8.2.5 Characterized by unilateral myosis with dilation lag in the dark, mild ptosis due to Muller muscles paralysis and by pseudoenophthalmos
8.3 Pharmacological test can be done to localize the lesion (not to make the diagnosis)
8.3.1 Apraclonidine helps to differentiate preganglionic from post-ganglionic lesions In post-ganglionic lesions it dilates the normal pupil, while it doesn't affect the damaged pupil In pre-ganglionic lesions it creates an inverted anisocoria where the affected pupil dilates more than the normal one
9 Mydriasis
9.1 Most common causes
9.1.1 Tonic pupil (Adie pupil) Most common parasympathetic palsy It features acute denervation (injury to short ciliary nerve, pupil and accommodation fibers) and aberrant reinnervation (accommodative fibers innervate iris sphincter)
9.1.2 CN III palsy
9.2 Associated situations
9.2.1 Unilateral mydriasis
9.2.2 Loss of accommodation
9.2.3 Better constriction at near
9.2.4 Sectorial palsy of iris sphincter
9.2.5 Slow tonic redilation
9.2.6 Supersensitivity to pilocarpine (parasympathomimetic) (0.1%) We can exploit this for diagnostic purposes If myosis at 0.1: Adie pupil If myosis at 1: 3rd nerve palsy If myosis at 2.5: pharmacological midriasis (e.g. cocaine)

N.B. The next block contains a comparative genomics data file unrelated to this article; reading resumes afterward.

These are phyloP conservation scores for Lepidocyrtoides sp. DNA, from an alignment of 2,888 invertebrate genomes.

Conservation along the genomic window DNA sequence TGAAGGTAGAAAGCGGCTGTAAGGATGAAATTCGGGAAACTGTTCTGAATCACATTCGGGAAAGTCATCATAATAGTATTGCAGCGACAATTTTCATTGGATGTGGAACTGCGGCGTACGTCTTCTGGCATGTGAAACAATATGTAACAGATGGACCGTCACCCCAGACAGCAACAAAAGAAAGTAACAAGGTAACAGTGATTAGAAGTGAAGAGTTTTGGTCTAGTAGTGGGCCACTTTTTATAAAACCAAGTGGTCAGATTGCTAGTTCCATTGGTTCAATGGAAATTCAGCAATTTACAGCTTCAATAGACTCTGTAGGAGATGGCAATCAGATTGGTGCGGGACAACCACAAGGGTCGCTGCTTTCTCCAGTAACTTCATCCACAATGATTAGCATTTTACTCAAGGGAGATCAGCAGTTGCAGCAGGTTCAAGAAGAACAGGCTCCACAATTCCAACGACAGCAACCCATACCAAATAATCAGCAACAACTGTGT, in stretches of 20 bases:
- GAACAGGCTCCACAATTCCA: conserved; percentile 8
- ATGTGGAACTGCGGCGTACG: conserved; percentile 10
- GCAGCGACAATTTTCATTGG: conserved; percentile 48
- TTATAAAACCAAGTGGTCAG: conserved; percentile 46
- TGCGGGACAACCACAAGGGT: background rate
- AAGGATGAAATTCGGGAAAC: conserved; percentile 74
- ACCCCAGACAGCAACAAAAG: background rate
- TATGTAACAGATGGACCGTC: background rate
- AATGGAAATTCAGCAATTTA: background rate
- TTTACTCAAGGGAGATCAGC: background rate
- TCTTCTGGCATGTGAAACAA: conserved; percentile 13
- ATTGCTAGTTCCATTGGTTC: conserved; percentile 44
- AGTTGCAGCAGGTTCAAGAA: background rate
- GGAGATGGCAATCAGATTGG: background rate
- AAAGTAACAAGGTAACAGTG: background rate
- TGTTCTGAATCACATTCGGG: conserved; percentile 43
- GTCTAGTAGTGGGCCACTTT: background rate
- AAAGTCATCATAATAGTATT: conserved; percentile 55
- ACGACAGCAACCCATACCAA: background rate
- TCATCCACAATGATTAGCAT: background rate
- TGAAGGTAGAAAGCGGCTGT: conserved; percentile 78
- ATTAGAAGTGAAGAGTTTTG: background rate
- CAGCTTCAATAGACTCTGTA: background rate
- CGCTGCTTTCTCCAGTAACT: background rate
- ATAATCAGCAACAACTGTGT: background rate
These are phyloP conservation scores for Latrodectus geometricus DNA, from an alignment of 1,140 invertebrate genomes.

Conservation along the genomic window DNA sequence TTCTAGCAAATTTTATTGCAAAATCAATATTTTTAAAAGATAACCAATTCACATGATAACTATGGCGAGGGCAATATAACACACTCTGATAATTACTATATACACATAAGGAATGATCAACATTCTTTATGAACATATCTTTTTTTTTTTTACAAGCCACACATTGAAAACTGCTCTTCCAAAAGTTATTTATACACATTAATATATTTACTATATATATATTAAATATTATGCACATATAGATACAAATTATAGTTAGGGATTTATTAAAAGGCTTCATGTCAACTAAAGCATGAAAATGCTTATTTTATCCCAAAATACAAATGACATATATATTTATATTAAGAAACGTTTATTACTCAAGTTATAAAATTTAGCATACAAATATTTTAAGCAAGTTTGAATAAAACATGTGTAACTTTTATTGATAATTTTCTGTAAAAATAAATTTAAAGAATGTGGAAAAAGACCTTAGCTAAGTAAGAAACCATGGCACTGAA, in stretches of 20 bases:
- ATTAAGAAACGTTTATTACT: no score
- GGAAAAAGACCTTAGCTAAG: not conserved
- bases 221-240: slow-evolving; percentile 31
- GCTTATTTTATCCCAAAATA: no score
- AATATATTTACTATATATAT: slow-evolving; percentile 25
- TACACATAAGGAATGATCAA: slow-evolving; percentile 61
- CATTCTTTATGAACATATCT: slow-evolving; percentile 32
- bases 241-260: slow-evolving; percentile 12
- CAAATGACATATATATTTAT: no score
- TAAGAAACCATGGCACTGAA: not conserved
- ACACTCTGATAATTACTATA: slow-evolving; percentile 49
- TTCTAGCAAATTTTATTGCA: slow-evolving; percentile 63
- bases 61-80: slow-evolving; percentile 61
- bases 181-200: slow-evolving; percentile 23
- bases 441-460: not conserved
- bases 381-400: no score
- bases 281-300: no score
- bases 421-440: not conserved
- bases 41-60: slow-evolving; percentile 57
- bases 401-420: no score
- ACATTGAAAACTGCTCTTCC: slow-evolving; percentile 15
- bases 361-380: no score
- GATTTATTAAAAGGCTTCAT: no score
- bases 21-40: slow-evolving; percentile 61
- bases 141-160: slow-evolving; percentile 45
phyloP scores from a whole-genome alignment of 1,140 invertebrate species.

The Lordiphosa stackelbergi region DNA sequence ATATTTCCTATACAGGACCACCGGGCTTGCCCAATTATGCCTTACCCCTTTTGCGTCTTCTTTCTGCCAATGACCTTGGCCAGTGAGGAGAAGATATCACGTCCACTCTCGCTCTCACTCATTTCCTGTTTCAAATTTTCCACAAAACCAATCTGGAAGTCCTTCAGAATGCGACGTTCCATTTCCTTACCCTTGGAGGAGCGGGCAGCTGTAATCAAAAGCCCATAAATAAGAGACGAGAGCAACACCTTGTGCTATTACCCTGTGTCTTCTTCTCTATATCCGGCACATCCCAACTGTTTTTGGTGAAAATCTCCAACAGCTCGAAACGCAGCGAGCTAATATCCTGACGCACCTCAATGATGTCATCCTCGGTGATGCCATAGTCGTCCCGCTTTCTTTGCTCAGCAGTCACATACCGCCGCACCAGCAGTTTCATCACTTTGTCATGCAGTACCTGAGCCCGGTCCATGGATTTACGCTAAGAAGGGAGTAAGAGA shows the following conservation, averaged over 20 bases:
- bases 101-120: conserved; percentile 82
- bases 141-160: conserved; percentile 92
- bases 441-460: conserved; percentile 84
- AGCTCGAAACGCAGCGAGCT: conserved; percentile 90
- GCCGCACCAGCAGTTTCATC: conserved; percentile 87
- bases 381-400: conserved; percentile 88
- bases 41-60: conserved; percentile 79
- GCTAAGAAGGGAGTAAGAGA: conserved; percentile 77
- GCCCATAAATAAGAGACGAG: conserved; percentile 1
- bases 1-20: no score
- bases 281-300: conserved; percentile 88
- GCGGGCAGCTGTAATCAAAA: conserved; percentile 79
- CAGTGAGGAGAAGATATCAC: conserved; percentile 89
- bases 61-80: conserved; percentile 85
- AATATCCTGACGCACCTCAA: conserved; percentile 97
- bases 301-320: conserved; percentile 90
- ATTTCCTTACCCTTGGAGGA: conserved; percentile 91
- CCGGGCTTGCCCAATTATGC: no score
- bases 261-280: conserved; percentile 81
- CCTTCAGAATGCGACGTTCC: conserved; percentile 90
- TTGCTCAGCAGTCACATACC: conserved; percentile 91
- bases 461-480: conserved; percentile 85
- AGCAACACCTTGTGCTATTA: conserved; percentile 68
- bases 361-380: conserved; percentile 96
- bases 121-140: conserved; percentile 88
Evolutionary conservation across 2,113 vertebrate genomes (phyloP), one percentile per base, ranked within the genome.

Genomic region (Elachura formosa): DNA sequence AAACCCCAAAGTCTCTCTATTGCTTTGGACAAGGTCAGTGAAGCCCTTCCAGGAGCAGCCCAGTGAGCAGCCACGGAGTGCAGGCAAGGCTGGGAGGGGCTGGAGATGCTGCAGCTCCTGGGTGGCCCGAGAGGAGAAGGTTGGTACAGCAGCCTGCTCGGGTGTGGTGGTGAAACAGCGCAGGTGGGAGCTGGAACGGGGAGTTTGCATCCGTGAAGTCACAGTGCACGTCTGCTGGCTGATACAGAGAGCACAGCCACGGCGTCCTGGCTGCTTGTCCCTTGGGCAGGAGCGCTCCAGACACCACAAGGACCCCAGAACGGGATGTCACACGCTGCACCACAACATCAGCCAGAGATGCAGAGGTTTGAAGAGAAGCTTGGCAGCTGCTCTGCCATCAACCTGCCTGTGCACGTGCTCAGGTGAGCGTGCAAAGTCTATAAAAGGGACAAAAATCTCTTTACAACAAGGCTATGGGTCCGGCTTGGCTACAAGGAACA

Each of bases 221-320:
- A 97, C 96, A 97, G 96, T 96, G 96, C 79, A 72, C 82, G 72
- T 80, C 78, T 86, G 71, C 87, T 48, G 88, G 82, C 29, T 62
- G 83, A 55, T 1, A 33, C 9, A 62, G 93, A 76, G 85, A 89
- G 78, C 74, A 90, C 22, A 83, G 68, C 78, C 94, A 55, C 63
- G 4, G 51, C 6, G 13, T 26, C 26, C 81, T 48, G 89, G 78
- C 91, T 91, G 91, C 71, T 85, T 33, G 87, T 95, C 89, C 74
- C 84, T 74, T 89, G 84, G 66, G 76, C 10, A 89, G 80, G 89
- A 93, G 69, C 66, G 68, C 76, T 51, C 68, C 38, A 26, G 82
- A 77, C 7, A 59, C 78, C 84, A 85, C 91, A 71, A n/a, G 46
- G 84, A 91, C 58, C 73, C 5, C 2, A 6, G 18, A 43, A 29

10 The blind spot is in the temporal zone
11 Optic neuritis
11.1 Inflammatory, infective or demyelinating process affecting the optic nerve
11.2 Classification
11.2.1 Opthalmoscopic classification Retrobulbar neuritis Most frequent type in adults and frequently associated with MS Papillitis Most common type in children Neuroretinitis Painless unilateral visual impairment which starts gradually and then becomes severe after about a week
11.2.2 Etiological classification Demyelinating Causes Isolated optic neuritis MS (most common) Devic disease (neuromyelitis optics) Schilder disease Treatment Intravenous methylprednisolone Intramuscular interferon beta-1a Most common Parainfectious Optic neuritis may be associated with various viral infections Infectious Sinus-related Cat-scratch fever Syphilis Lime disease Cryptococcal meningitis VZV Non-infectious Sarcoid Autoimmune
11.3 Non-arteritic anterior ischemic optic neuropathy
11.3.1 Caused by occlusion of the short posterior ciliary arteries resulting in partial or total infarction of the optic nerve head
11.4 Arteritic aterior ischemic optic neuropathy
11.4.1 Caused by giant cell arteritis Granulomatous necrotizing arteritis with a predilection for large and medium-sized arteries
11.4.2 Presentation with sudden unilateral visual loss which may be accompanied by periocular pain
11.4.3 Treatment Methylprednisolone Antiplatelet therapy Immunosuppressives